Note: GitHub webhooks do not currently support IPv6 but will in the future. The
/meta REST API endpoint returns IPv6 ranges to enable that transition.
Webhooks allow you to build or set up integrations, such as GitHub Apps or OAuth Apps, which subscribe to certain events on GitHub.com. When one of those events is triggered, we'll send a HTTP POST payload to the webhook's configured URL. Webhooks can be used to update an external issue tracker, trigger CI builds, update a backup mirror, or even deploy to your production server. You're only limited by your imagination.
Webhooks can be installed on GitHub Enterprise, an organization, a specific repository, or a GitHub App. Once installed, the webhook will be sent each time one or more subscribed events occurs.
You can create up to 250 webhooks for each event on each installation target (GitHub Enterprise Server instance, specific organization, or specific repository).
When configuring a webhook, you can use the UI or API to choose which events will send you payloads. Only subscribing to the specific events you plan on handling limits the number of HTTP requests to your server. You can also subscribe to all current and future events. By default, webhooks are only subscribed to the push event. You can change the list of subscribed events anytime.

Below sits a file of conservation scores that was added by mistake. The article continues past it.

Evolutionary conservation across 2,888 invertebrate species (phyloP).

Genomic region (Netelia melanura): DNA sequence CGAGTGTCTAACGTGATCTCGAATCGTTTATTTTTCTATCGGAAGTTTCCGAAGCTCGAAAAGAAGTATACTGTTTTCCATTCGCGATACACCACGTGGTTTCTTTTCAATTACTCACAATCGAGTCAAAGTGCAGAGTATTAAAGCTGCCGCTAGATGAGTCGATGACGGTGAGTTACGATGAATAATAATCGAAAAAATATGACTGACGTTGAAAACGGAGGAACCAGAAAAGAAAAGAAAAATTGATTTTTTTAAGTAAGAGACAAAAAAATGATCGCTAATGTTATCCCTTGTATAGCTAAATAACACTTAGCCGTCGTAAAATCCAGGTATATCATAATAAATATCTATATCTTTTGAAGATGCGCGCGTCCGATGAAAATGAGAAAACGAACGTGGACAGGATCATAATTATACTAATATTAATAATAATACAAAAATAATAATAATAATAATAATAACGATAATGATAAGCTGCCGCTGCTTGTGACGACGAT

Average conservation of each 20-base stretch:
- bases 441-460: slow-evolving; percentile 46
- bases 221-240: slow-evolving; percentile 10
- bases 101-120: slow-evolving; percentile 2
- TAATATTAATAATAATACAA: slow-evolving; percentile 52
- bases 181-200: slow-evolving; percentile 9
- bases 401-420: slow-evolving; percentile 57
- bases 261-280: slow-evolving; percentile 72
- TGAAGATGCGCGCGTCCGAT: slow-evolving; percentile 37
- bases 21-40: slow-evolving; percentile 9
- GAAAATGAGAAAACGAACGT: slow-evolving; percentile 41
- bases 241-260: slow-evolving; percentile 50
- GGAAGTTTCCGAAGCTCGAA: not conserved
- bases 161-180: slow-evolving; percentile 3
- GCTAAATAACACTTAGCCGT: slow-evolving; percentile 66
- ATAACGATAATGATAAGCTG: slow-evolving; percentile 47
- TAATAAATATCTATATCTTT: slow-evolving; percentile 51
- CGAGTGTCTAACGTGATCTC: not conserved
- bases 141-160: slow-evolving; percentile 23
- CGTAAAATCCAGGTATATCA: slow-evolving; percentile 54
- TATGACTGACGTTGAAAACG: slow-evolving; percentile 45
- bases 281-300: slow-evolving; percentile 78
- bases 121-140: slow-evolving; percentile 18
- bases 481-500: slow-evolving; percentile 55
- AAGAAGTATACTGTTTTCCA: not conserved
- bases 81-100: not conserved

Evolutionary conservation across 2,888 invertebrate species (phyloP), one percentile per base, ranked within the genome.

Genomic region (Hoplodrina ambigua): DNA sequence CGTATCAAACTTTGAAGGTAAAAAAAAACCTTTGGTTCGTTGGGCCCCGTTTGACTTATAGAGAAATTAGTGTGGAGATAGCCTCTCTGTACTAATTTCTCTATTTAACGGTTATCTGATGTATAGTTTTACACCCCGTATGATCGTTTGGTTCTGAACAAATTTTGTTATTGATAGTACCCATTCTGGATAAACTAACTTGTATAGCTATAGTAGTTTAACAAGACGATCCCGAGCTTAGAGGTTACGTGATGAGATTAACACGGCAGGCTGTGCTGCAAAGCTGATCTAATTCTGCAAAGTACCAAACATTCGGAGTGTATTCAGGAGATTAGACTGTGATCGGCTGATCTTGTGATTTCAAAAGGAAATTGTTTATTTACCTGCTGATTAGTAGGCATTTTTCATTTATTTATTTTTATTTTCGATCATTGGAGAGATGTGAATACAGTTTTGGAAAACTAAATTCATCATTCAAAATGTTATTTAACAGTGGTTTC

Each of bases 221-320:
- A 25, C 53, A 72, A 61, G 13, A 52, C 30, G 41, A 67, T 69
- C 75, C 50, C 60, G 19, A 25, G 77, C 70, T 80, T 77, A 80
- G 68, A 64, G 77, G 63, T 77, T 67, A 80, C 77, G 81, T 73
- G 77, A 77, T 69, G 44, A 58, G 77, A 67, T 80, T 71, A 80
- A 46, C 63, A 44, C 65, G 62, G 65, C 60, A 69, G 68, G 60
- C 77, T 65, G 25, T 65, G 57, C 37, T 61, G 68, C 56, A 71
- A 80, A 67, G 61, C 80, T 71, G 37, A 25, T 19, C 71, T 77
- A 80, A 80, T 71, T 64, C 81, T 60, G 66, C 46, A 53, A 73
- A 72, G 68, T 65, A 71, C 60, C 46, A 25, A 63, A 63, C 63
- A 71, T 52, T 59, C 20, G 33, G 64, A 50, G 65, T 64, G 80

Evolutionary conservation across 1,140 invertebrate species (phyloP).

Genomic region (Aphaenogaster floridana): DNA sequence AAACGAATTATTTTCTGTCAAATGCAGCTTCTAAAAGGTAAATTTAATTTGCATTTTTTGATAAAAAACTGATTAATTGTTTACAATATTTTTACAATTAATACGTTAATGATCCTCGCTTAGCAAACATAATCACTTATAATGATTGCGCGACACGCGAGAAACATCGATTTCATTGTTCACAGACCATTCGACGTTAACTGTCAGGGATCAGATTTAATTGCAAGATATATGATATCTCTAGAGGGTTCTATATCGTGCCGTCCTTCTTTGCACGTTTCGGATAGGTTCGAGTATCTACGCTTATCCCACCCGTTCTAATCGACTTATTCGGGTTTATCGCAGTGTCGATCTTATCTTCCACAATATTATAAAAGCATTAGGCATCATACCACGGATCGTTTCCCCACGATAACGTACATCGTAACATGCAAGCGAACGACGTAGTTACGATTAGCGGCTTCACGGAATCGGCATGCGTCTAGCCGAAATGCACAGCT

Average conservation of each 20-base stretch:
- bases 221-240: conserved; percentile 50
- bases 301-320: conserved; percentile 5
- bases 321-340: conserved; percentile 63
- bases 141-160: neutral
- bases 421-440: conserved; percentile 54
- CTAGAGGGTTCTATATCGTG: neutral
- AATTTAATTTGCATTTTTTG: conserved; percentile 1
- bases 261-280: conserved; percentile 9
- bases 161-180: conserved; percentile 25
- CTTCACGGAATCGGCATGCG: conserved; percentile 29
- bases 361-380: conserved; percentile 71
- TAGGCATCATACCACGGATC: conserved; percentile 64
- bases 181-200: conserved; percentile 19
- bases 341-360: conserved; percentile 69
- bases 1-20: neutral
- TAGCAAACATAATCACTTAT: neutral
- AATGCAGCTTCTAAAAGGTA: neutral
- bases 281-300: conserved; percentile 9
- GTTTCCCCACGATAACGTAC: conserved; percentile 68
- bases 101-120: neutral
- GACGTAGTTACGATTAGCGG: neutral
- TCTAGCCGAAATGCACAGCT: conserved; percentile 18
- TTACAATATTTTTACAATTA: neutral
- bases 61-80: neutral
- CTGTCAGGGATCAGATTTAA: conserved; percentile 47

Each event corresponds to a certain set of actions that can happen to your organization and/or repository. For example, if you subscribe to the
issues event you'll receive detailed payloads every time an issue is opened, closed, labeled, etc.
For a complete list of available webhook events and their payloads, see "Webhook events and payloads."
When you create a new webhook, we'll send you a simple
ping event to let you know you've set up the webhook correctly. This event isn't stored so it isn't retrievable via the Events API endpoint.
For more information about the
ping event webhook payload, see the